pink (enface, lunging to left, head down, arms up, deep pink tunic)
pink (left side of frame, arms above and back, crimson to pink tunic)
pink (lunging right to left efface, arms thrown back, dark pink tunic)
pink (lunging right to left, arms folded over face, elbows high salmon pink tunic)
pink (prancing left to right, holding salmon color cloth, wearing dark pink tunic)
pink (prancing right to left, pink-red tunic)
pink (skipping left to right, right leg up, left arm forward bent, dark pink tunic)
pink robe (standing center enface, arms head up, blue pinkish tunic, dark pink robe)
red (enface, arms behind, head down, red orange tunic)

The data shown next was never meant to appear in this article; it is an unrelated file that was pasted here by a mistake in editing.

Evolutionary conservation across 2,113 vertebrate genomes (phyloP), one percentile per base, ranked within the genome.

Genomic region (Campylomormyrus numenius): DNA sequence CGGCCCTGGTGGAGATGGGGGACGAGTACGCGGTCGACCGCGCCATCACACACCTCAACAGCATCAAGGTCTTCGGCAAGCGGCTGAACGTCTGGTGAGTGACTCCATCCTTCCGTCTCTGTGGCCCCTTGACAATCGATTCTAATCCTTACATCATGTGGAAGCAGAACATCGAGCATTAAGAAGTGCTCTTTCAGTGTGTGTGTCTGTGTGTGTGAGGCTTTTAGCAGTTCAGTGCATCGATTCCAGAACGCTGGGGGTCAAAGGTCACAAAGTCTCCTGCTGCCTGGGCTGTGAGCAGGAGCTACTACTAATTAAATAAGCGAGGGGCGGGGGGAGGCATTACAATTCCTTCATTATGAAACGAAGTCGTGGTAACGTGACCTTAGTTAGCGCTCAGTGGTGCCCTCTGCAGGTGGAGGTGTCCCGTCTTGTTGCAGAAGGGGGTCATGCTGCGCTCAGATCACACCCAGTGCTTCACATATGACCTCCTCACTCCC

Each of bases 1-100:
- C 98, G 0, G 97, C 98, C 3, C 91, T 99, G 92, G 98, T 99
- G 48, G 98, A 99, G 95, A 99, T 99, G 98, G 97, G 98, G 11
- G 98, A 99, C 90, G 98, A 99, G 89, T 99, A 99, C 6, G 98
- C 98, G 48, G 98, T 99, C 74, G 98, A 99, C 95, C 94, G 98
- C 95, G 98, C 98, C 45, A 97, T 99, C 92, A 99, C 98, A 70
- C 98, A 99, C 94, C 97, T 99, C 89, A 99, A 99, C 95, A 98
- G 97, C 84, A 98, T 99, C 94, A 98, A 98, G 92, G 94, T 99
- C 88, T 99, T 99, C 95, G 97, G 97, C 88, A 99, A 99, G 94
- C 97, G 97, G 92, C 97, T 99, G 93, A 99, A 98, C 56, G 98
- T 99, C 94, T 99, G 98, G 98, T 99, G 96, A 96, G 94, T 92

red (enface, prancing left of frame, red tunic)
red (half toe, lunging slightly left on to right leg, arms out and up, dark pink-red tunic)
red (prancing left to right, arms thrown across front and back, bright red tunic)
red (standing center enface, legs apart, arms down, bright red tunic)
red (standing center frame, face on, arms low behind her, face up, wearing a red tunic.)
red (striding left to right, right leg forward, arms out and above, red tunic)
white (enface, one arm across herself, one knee slightly bent, white tunic)
white purple (enface leaning from right to left, purple tunic)
white purple (standing, legs apart, purple tunic)
yellow (on knees, yellow tunic)
yellow (skipping left to right, right leg lifted, yellow tunic)
yellow (standing center enface, head up arms up and out, deep yellow tunic)
yellow (standing center facing left, arms on chest, head up, yellow tunic)